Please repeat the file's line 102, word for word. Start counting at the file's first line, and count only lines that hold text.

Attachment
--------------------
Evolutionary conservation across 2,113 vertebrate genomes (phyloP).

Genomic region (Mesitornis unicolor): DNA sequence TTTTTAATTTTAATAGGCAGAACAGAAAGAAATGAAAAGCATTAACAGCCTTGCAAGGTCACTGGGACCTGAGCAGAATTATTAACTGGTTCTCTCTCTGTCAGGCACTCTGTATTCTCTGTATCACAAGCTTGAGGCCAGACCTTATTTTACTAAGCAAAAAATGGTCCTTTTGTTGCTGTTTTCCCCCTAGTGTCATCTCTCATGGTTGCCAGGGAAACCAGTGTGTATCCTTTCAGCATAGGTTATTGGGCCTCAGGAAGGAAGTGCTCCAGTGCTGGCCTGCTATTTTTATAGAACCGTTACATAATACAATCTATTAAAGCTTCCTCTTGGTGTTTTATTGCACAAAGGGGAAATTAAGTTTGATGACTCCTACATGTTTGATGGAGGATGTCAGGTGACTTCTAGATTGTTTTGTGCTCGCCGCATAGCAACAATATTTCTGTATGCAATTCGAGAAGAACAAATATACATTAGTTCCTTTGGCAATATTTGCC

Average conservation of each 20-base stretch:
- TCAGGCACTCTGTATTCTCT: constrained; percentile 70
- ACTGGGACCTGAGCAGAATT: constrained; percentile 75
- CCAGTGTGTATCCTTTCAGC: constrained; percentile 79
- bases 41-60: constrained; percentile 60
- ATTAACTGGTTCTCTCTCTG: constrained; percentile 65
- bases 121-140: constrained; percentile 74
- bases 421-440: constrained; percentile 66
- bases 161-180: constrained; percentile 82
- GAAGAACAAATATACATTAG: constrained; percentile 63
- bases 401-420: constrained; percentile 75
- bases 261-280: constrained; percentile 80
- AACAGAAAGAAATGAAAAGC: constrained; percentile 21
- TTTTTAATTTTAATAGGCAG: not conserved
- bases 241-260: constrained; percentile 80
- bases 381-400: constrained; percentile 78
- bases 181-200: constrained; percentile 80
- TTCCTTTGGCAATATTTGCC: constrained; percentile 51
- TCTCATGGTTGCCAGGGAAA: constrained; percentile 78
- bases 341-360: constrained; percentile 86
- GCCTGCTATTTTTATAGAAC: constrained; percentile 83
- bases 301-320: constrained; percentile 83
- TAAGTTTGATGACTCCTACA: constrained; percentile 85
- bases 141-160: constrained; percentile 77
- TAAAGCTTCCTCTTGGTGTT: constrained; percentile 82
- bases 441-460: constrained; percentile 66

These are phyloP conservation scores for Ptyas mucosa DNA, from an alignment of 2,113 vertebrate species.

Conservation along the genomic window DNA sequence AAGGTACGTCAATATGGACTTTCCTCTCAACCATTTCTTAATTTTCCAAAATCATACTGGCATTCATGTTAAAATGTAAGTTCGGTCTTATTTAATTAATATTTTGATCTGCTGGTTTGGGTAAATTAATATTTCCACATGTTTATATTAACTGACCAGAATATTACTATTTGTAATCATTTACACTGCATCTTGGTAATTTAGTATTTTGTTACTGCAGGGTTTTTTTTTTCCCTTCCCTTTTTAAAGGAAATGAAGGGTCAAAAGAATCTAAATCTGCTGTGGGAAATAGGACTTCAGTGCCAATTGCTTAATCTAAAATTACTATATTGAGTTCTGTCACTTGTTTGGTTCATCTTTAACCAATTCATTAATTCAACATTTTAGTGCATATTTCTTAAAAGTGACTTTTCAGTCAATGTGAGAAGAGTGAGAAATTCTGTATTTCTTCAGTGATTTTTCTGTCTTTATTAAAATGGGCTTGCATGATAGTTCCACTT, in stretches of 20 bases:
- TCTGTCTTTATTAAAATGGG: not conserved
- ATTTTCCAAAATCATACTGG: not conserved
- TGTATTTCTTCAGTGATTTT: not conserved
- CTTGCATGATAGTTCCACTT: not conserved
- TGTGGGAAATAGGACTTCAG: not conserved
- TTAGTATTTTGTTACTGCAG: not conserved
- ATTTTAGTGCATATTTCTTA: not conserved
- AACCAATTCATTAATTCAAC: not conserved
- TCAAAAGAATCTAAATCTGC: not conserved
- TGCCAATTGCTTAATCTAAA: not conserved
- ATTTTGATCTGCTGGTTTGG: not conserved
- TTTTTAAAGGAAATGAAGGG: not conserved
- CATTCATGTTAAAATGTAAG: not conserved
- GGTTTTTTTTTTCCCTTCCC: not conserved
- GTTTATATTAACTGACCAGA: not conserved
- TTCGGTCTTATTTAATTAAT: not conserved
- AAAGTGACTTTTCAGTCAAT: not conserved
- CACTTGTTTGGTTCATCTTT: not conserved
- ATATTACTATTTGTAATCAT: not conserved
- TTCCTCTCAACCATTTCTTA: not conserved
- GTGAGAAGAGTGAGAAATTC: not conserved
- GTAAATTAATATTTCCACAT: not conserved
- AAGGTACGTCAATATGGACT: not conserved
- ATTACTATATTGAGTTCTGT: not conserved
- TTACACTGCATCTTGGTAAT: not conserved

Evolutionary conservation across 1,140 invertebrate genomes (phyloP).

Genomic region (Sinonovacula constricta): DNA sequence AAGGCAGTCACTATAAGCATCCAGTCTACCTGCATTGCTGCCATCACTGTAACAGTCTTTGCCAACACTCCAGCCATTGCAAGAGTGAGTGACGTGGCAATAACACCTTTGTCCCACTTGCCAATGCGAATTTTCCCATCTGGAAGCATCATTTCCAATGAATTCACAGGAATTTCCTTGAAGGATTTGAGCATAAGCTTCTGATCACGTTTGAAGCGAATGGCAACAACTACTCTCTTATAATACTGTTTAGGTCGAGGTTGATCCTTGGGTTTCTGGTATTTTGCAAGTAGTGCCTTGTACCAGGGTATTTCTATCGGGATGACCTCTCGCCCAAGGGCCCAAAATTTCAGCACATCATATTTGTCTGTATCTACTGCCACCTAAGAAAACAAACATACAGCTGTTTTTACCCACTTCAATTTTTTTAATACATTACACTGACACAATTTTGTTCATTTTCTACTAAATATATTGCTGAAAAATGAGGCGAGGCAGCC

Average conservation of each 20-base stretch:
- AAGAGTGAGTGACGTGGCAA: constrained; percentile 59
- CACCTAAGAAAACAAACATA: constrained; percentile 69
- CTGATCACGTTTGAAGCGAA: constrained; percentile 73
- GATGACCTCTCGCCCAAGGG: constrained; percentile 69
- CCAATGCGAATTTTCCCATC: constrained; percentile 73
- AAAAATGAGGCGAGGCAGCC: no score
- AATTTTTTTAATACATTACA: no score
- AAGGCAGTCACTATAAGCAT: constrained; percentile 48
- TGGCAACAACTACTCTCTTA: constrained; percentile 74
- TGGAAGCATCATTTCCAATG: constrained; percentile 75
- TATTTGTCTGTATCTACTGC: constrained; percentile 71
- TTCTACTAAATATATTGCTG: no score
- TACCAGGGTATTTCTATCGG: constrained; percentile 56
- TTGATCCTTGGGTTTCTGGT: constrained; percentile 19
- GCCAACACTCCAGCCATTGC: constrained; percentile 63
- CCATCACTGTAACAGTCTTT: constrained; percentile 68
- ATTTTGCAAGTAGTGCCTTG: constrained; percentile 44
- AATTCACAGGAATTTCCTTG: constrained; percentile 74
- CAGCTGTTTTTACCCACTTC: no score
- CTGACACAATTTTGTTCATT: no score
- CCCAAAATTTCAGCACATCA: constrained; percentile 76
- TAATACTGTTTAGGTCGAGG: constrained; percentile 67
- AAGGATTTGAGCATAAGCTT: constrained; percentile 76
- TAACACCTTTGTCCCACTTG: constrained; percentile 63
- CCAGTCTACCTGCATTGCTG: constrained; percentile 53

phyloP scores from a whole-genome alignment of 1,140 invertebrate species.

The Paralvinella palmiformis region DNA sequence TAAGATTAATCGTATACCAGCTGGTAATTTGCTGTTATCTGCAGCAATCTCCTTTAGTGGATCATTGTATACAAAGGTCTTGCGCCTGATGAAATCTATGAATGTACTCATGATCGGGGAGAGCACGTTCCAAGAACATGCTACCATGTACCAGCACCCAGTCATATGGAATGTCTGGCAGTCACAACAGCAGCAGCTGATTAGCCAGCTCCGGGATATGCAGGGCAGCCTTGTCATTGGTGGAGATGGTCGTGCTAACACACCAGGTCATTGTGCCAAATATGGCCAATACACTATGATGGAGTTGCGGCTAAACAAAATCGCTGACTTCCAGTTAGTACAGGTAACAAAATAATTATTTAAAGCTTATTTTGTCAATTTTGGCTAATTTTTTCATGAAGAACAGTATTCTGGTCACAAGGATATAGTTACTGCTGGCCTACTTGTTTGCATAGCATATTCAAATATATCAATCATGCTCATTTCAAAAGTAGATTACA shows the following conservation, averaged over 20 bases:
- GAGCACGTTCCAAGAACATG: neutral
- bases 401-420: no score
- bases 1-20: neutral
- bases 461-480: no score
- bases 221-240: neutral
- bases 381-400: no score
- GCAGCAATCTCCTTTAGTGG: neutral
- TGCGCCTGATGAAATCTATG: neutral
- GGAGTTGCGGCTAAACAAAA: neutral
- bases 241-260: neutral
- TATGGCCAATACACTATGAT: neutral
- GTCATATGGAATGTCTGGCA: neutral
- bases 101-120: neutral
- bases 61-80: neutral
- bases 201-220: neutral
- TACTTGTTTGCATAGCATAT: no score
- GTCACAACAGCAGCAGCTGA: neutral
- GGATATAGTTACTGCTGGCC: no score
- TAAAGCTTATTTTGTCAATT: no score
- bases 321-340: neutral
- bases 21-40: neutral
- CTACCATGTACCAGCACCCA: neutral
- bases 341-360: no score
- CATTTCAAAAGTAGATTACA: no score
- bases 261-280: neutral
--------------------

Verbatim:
- GTCACAACAGCAGCAGCTGA: neutral